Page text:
- Rehabilitation specialist: Helps you recover from physical symptoms of cavernous malformations, such as balance problems and muscle weakness.
When Should You Visit a Healthcare Provider?
If you are concerned about your health or are experiencing any symptoms, seek a medical professional right away. Your primary physician will be able to refer you to a specialist if needed. Obtaining an accurate and timely diagnosis is a critical first step toward appropriate treatment.
Treatment of this condition varies depending on where the malformation is located, the severity of symptoms, and your age and general health. For asymptomatic cavernous malformations, a neurosurgeon may recommend simply observing it over time. If severe symptoms persist, treatment options such as surgery may be considered.
Do not hesitate to visit a healthcare provider if you have questions or concerns about any new symptoms that you are experiencing. Seeking a second opinion is also an option if the cause of the symptoms remains unclear.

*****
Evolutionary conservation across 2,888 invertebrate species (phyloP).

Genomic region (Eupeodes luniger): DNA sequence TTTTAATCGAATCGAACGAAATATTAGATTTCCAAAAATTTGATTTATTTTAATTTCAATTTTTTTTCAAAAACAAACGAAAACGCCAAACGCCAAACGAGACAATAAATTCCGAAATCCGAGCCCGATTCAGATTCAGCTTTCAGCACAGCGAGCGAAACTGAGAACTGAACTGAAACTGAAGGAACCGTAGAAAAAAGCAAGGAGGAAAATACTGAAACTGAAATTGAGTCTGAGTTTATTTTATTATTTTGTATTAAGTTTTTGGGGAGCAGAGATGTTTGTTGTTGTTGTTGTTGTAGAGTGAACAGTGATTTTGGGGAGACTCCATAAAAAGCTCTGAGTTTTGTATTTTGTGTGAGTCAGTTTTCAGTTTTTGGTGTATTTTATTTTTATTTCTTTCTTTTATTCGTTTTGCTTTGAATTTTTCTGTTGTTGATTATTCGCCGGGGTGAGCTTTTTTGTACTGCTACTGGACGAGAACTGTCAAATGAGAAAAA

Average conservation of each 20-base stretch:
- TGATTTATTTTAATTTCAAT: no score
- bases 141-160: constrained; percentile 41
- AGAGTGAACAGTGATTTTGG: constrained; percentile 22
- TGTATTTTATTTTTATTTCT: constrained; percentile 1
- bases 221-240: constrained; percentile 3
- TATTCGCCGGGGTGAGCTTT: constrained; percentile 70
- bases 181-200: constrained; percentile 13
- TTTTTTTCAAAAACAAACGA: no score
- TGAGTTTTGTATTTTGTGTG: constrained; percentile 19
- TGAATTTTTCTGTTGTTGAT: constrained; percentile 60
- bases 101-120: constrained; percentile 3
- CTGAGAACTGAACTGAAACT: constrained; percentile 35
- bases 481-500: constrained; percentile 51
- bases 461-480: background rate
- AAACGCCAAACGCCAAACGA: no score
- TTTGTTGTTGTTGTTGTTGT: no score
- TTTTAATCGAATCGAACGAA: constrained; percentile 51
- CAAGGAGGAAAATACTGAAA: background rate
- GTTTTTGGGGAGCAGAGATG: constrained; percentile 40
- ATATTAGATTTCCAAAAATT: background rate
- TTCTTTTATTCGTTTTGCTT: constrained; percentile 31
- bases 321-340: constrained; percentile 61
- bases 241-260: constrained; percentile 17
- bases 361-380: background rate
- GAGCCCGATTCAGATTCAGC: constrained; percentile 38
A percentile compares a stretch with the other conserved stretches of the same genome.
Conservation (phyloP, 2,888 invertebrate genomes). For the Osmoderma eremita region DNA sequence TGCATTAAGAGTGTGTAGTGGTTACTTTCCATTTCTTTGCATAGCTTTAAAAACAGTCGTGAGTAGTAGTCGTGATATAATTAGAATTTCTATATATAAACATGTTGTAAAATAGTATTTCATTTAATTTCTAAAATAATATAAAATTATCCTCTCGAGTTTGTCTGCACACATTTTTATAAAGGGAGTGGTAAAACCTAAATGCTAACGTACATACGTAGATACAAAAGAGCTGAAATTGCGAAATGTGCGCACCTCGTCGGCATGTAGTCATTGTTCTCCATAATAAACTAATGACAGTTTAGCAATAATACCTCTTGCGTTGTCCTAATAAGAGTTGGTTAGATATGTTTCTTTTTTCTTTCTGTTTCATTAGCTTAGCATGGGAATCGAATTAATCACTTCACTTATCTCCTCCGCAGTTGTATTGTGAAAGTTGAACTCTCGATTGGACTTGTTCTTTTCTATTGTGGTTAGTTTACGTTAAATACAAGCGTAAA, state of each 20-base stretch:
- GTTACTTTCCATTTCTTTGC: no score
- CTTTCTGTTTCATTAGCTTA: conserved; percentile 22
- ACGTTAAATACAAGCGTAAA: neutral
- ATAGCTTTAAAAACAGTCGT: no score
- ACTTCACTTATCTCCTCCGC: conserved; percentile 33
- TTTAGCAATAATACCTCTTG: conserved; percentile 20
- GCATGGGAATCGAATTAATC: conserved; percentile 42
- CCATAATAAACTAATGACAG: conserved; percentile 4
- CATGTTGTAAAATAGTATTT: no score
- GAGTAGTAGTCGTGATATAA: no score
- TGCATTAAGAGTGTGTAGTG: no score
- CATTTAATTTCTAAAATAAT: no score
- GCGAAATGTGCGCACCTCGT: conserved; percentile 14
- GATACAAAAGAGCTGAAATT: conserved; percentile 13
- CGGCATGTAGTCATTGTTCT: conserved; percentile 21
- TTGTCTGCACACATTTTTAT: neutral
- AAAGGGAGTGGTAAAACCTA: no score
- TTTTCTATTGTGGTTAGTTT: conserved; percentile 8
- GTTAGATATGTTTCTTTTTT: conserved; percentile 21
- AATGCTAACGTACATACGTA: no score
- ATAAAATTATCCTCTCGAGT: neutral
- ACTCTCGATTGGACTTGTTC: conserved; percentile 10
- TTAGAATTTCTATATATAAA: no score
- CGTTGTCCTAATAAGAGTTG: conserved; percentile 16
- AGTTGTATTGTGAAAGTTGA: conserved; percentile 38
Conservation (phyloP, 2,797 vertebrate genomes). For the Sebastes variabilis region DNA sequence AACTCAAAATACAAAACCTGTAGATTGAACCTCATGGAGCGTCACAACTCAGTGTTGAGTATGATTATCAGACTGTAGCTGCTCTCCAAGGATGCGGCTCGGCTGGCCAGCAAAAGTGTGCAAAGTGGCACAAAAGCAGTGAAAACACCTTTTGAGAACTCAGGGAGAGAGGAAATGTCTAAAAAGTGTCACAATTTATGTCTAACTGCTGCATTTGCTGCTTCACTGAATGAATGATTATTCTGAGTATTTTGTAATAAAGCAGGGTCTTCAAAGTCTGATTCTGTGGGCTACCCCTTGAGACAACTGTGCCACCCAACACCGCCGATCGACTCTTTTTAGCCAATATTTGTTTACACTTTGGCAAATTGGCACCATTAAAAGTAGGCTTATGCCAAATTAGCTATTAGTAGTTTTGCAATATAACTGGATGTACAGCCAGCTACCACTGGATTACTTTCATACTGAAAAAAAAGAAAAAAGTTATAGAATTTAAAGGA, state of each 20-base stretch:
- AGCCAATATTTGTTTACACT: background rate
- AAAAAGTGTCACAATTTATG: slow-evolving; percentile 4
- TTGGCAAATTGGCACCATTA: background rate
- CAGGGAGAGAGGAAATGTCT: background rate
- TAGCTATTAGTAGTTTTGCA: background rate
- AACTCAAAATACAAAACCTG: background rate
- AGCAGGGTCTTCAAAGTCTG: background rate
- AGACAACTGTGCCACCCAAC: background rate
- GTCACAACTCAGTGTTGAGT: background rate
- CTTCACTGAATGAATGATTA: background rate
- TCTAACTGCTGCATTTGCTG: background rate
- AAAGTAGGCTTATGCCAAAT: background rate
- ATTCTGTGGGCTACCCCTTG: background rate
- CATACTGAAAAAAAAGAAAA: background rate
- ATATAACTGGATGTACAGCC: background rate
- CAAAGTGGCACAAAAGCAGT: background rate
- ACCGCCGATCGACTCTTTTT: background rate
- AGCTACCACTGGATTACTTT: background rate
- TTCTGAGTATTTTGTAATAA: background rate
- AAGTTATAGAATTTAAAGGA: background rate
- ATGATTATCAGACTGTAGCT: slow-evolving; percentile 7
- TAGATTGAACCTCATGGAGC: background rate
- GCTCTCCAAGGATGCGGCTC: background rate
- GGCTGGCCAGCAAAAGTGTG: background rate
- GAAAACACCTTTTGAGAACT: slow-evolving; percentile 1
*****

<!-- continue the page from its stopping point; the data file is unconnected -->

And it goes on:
- A cavernous malformation is an abnormal cluster of blood vessels in your brain or spine.
- Cavernous malformations can exist without symptoms, so some people can live years without knowing that they have a malformation until they undergo imaging tests for an unrelated disorder.
- Magnetic resonance imaging (MRI) is the most effective method for detecting a cavernous malformation.